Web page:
Academics need to spend more time teaching and less time marking (UK)

If the job of the academic is to educate, grading must be kept in check. In what ways can you reduce the burden of examining? By Tim Leunig

Like most ‘elite’ universities, LSE assesses students by three hour, unseen, hand written exams. Each year our students typically get 160 hours of contact teaching time, and are examined for 12 hours. We double blind mark second and third year scripts, and justify the mark in writing. I typically write 80 to 100 words per essay, or 250 to 300 per script. Some colleagues write more, some less, but marking is not a trivial exercise. You are doing well to mark more than three scripts per hour, and then of course you have to reconcile the marks at the end. You can’t just take an average!

A second year course might have 75 students enrolled. The teaching would consist of 20 one-hour lectures, and five parallel classes of 15 students, each meeting 20 times for an hour. The total faculty time is therefore 120 hours, made up of twenty hours from a faculty member, and 100 hours from graduate student teaching assistants. At three scripts per hour, and allowing a two hour reconciliation meeting, marking takes 54 hours of faculty time – none of it done by graduate teaching assistants. In total, therefore, we spend 120 hours teaching the students, and 54 hours grading them. Core faculty spend more than twice as long grading as teaching. That is a remarkable statistics, and it strikes me as plainly nuts.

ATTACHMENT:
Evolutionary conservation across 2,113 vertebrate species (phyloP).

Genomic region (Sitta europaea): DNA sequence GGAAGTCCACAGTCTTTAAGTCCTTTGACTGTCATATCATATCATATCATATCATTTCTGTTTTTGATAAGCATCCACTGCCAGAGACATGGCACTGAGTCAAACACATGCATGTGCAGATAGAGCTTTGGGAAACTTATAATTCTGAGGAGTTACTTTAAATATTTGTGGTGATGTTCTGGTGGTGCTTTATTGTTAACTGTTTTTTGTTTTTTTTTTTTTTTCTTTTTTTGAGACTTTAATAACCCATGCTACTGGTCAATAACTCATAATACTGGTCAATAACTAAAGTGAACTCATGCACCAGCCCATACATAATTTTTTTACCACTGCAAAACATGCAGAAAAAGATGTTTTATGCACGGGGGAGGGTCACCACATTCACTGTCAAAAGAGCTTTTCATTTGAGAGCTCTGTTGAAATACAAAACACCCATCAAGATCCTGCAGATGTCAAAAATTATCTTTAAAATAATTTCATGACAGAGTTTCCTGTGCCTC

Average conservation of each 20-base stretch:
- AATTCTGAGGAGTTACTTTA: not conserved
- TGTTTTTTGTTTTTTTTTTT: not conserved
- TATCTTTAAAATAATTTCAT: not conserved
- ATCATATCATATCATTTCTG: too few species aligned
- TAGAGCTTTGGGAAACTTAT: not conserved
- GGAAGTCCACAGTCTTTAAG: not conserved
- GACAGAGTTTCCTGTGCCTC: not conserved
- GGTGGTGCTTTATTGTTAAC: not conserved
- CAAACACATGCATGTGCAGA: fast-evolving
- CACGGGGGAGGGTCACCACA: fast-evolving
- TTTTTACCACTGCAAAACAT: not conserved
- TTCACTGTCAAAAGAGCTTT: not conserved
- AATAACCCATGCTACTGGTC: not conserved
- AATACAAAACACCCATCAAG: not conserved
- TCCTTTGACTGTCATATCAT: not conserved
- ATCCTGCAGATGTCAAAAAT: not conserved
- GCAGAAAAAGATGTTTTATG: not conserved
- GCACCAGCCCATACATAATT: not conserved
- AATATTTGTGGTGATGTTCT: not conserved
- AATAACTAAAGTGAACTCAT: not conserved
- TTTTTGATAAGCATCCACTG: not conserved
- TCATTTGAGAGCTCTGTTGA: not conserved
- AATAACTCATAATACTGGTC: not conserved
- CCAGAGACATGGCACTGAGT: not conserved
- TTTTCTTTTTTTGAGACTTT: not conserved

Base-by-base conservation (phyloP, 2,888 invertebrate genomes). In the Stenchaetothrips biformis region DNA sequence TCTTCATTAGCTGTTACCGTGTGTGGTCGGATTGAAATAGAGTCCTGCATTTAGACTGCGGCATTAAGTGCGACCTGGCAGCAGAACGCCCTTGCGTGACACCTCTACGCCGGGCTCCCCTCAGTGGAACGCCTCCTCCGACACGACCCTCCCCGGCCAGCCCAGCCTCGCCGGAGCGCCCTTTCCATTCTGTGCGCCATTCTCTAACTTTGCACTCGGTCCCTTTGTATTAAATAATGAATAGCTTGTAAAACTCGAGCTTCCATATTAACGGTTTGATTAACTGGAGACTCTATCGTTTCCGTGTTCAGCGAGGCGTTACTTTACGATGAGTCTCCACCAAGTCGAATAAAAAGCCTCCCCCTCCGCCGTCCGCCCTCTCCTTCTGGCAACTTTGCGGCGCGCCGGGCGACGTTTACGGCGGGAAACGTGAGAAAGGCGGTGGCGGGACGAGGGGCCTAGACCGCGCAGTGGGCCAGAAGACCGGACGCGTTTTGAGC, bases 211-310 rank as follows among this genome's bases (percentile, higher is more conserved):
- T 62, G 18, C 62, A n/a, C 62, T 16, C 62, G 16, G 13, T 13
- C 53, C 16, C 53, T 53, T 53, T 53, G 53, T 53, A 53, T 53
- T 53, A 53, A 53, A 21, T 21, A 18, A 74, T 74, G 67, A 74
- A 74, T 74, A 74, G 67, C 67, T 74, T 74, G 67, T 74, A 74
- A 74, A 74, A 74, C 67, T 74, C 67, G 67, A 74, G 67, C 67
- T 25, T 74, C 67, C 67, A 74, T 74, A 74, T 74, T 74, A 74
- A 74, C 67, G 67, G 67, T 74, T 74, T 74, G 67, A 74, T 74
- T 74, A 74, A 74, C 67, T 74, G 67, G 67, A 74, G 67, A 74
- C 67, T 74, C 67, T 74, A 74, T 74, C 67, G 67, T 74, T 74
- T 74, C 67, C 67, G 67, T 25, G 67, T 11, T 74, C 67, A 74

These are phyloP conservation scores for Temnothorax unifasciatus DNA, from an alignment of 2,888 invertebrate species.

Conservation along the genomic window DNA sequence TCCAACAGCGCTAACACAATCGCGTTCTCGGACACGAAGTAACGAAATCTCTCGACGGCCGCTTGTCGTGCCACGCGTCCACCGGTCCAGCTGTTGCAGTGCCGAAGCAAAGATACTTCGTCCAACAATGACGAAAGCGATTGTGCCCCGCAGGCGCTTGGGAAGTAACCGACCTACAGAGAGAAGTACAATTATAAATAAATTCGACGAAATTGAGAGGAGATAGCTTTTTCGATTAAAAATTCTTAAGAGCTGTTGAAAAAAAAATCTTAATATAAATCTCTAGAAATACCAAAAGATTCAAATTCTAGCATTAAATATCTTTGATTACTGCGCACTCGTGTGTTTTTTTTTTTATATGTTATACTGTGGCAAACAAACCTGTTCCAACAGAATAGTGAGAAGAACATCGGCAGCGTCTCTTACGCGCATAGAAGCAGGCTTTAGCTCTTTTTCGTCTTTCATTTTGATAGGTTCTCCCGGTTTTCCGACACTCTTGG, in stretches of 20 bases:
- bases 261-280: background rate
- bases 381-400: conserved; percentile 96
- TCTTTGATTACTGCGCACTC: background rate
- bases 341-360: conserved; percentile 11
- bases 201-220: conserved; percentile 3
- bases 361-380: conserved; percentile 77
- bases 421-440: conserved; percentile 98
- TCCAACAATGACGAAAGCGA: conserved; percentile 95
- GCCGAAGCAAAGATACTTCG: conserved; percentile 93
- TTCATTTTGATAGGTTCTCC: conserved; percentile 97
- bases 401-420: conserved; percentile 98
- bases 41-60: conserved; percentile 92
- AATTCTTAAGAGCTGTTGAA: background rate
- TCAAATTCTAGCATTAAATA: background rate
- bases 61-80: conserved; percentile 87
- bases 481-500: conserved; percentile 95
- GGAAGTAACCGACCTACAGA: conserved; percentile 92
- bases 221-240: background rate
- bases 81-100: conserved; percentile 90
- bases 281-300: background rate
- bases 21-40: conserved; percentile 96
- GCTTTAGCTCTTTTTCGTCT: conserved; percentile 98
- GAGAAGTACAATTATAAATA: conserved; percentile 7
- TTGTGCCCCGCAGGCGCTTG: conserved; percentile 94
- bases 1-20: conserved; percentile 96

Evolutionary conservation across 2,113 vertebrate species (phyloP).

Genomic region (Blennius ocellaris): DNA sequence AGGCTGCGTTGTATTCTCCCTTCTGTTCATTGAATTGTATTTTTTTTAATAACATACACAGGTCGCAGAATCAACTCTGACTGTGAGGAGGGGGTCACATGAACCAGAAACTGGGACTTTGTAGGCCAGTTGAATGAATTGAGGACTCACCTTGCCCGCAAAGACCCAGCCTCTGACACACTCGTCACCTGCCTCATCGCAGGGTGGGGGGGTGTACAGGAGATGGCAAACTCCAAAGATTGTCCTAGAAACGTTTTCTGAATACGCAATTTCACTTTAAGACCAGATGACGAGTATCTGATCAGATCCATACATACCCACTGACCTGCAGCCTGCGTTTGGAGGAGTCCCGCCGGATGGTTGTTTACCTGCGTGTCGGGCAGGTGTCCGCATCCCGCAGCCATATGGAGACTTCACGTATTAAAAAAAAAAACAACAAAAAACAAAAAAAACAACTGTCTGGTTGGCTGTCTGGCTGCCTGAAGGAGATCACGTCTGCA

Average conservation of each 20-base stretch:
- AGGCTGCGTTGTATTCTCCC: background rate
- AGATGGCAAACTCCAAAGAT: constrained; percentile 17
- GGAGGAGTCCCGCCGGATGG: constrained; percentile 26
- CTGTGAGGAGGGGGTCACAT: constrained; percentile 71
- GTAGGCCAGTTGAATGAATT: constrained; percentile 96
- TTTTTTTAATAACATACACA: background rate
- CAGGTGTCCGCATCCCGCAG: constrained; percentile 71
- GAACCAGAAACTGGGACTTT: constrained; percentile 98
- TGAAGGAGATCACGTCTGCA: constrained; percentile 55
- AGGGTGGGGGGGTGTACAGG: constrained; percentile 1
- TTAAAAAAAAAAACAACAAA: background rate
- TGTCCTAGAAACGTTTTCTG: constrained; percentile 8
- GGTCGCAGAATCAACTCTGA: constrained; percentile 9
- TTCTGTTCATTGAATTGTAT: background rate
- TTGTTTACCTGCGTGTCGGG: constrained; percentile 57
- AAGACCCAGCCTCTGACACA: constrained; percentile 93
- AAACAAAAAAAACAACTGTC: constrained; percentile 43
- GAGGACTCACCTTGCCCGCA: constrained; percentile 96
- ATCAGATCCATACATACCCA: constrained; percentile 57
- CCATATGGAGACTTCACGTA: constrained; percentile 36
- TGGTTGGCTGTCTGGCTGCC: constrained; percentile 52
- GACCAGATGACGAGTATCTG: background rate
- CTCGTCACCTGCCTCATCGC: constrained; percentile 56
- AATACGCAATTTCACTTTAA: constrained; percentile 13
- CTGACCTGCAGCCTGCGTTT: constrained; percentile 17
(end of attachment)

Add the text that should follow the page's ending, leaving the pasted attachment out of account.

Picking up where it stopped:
We need to teach more and grade less. We should abandon double marking. You need moderation, but it seems likely that we could reduce the time spent marking from 52 hours to 30 hours. We should have two, not three hour exams. For sure, a student who goofs in one answer has goofed in half the paper rather than a third, but most students get similar marks on each essay. Even with double marking that gets us from 52 to 35 hours for grading. If we do both we are down to no more than 20 hours in all. That frees up a lot more time which we can spend in the classroom. We could give more lectures or longer lectures. We could have feedback sessions, looking at individual essays. Faculty could give extension classes, designed for students who want to go beyond the syllabus. We could have debates, or run student lecture competitions. The possibilities are endless.

Our job – above all – is to educate. Grading is important, but it needs to be kept in check. We should all, this summer, work out ways to reduce the burden of examining, and then put our ideas into practice next year. Alternatively, if others have solved this problem already, they can use the comments to tell the rest of us – myself included – what to do!

Tim Leunig is a reader in economic history at LSE and chief economist at CentreForum, the liberal think tank

Source: Guardian Professional